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This toy race car hides an external M.2 enclosure

SSD enclosure aluminum race carImage: JEYI ThunderRate

M.2 SSDs are amazingly fast and efficient. But if you haven’t built a desktop or upgraded a laptop recently, you might not know that they’re also freakin’ tiny. The 2280 standard, the largest among them, is just 80mm long (a hair over three inches). It makes the chunky hard drives of yesteryear look like bricks in comparison. One Chinese vendor has decided to use the tiny size of modern drives to have a little fun, building an enclosure that looks like — and in fact, works as — a toy car.

The sleek red build of the car hides a Realtek storage controller, with a standard M.2 SSD storage slot with PCIe 3.0 speeds on one side and a USB-C port on the other. That slotted metal body isn’t just for show, either: Since it appears to be a small chunk of aluminum, it should work to passively dissipate the heat of the drive when it’s plugged in. Just try to resist the urge to roll it along on those plastic wheels while you’re actually using it. It was first spotted by Fanless Tech.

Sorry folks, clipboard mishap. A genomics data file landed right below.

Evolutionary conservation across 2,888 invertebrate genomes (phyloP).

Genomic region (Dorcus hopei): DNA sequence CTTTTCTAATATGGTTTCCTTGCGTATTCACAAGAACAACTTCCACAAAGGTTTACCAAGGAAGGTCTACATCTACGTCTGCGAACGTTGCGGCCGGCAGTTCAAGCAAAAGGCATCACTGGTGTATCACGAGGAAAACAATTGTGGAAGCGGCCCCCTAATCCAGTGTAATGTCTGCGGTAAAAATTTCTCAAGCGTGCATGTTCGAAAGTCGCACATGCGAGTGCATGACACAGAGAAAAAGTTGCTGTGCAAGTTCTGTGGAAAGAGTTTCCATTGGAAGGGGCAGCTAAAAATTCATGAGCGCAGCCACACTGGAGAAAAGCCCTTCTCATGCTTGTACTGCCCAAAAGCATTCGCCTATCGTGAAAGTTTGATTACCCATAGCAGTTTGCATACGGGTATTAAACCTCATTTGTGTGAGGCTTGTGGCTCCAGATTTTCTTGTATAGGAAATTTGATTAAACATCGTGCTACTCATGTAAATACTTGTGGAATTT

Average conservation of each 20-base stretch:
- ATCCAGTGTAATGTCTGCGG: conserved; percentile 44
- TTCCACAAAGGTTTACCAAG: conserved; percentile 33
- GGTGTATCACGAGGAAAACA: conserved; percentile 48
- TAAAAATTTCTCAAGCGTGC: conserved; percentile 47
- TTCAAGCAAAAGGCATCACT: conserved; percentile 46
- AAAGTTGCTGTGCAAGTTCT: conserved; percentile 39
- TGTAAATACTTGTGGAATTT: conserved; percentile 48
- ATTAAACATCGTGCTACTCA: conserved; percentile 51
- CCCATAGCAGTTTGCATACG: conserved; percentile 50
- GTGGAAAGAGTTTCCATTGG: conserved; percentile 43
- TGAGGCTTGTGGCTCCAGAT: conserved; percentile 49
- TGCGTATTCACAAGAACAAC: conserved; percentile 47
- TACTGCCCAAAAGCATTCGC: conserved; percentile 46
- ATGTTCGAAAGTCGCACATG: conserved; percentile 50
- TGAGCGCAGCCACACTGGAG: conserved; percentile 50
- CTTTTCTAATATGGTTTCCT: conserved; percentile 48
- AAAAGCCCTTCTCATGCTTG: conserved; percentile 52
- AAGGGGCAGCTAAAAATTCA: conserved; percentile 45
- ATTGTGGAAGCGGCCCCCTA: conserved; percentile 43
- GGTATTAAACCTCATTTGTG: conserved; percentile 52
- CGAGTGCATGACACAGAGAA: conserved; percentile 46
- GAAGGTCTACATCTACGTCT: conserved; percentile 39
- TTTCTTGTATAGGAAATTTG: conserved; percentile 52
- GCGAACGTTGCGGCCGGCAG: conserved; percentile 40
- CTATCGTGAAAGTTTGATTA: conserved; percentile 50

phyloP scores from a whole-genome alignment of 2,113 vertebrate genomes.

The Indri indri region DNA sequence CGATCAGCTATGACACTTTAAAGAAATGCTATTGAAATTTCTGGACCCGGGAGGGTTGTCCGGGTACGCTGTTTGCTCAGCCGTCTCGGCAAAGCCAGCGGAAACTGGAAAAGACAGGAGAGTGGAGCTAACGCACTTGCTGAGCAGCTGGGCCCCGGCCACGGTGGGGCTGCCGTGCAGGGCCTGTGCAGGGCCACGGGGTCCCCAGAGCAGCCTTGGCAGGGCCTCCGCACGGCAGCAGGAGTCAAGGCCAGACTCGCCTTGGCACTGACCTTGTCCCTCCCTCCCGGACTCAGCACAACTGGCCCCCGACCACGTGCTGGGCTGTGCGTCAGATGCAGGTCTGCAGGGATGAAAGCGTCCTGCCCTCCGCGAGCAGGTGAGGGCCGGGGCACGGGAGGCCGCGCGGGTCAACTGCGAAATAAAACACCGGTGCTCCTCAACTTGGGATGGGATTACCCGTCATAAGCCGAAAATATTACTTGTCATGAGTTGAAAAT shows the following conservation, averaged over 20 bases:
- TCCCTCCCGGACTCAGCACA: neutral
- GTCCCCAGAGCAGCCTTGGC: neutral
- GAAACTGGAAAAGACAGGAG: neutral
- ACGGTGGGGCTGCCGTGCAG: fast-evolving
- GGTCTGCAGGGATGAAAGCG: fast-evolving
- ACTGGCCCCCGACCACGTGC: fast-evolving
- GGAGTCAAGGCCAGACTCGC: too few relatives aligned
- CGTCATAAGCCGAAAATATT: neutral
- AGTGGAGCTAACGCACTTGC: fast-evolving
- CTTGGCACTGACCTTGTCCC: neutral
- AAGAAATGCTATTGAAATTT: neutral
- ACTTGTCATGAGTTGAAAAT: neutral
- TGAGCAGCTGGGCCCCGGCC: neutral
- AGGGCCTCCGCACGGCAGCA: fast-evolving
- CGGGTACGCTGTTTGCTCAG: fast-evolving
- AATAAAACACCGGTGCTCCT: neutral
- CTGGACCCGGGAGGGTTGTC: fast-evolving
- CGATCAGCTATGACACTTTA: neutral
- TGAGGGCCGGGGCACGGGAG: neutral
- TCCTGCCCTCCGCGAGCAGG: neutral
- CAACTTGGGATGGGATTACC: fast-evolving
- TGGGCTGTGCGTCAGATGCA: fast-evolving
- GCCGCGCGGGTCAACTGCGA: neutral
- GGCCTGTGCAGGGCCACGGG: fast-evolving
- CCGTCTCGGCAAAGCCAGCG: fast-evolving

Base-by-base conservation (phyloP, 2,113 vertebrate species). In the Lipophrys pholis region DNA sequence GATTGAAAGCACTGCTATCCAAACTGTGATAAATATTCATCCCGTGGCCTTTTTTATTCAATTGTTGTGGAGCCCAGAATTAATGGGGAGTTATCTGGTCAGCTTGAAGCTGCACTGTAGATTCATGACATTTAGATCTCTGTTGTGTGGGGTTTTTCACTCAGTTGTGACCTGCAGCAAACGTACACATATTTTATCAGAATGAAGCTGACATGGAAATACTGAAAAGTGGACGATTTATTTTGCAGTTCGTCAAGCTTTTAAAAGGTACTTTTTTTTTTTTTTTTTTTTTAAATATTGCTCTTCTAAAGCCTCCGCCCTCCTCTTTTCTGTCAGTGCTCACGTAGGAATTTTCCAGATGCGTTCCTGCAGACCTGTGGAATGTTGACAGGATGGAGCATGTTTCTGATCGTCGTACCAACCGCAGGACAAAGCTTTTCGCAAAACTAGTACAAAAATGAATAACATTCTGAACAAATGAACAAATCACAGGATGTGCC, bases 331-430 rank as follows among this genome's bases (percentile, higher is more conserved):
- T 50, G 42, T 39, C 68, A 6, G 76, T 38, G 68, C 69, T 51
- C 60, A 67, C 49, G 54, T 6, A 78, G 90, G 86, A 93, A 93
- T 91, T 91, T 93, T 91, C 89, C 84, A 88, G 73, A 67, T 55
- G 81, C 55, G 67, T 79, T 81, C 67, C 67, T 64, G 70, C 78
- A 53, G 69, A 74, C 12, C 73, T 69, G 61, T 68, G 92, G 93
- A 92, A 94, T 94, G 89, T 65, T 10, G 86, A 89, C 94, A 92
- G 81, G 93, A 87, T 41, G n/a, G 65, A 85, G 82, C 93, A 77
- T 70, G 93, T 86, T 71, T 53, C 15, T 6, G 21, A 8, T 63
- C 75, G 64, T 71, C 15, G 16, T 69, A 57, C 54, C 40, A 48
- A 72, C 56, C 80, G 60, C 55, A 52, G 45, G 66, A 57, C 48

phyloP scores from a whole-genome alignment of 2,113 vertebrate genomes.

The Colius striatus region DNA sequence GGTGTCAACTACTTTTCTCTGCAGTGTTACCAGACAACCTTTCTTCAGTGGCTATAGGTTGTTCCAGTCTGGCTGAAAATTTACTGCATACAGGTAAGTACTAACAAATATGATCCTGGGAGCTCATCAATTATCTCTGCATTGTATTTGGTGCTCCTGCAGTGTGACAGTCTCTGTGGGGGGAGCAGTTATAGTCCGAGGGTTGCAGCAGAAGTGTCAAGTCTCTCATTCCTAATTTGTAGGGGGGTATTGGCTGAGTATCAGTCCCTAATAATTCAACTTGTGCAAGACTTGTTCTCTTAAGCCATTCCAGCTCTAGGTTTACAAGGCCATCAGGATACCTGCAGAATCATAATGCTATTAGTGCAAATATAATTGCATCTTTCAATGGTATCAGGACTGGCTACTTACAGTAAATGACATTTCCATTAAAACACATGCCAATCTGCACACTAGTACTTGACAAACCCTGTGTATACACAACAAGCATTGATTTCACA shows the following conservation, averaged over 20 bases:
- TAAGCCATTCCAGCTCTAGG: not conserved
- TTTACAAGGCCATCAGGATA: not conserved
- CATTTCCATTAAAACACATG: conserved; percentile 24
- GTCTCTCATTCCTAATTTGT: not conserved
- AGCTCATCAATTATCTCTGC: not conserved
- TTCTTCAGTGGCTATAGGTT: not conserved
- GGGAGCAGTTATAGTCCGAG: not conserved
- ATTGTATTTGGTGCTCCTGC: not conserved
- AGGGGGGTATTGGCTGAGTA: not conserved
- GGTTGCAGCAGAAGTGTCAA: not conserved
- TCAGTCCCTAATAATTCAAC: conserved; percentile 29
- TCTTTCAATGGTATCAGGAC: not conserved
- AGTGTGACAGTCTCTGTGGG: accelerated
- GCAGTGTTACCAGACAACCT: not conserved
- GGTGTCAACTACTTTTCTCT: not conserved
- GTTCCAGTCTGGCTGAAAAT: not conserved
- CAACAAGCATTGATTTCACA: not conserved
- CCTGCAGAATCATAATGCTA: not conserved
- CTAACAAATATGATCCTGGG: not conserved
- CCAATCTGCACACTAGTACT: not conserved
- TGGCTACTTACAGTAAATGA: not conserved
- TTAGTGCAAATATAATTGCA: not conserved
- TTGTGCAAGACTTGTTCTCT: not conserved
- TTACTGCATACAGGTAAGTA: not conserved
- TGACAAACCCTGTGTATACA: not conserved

It’s really easy to build an external SSD — you can do it in just a few minutes, pairing an enclosure with one of the best M.2 SSDs and a little bit of formatting in your OS of choice. But the end result is, well, a little plastic box, not a whole lot different from the USB flash drives we’ve all been using for the last couple of decades. This enclosure adds a little fun and flair to an otherwise dull product.

Unfortunately, its relatively low speed (bottlenecking a PCIe 4.0 or 5.0 drive quite a bit) isn’t the only downer. According to Tom’s Hardware, it’s only selling in some Chinese online stores at the moment, and for a rather hefty local equivalent of about $55 USD. Hopefully we’ll see someone import this design, or come up with some similarly whimsical enclosure ideas, in the near future.

Michael is a former graphic designer who’s been building and tweaking desktop computers for longer than he cares to admit. His interests include folk music, football, science fiction, and salsa verde, in no particular order.

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